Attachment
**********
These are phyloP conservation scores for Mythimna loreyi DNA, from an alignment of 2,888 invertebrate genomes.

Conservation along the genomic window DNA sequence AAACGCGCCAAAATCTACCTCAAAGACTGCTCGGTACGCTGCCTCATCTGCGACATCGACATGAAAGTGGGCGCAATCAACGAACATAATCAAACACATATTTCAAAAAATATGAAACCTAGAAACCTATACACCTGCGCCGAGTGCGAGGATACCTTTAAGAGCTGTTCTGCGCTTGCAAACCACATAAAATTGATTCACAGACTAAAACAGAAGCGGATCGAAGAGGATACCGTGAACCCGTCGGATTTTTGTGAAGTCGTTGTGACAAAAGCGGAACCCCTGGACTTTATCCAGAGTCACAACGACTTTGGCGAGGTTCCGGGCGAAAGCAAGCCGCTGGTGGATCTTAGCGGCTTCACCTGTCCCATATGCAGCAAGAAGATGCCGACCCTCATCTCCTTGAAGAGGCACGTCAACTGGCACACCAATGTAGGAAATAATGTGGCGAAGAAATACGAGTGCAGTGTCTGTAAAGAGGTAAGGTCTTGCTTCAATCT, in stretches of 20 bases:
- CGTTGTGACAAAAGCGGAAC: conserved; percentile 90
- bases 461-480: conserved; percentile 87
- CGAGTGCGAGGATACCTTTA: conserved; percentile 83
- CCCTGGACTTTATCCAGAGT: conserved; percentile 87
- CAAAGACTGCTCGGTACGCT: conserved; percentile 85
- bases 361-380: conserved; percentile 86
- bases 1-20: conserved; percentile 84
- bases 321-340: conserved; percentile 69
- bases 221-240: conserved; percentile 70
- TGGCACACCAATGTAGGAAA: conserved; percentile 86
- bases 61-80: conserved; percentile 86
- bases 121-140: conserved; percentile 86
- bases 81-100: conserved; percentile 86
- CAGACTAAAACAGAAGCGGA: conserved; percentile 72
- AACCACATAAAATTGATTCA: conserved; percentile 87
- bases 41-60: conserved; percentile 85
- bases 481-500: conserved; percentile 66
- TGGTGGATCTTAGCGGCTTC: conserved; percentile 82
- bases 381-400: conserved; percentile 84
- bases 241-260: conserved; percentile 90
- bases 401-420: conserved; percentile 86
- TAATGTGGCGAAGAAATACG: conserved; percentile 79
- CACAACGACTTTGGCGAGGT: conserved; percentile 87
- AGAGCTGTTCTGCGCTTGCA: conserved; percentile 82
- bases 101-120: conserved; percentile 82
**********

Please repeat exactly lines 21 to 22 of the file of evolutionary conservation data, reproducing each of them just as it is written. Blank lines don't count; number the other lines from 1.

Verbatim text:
- bases 381-400: conserved; percentile 84
- bases 241-260: conserved; percentile 90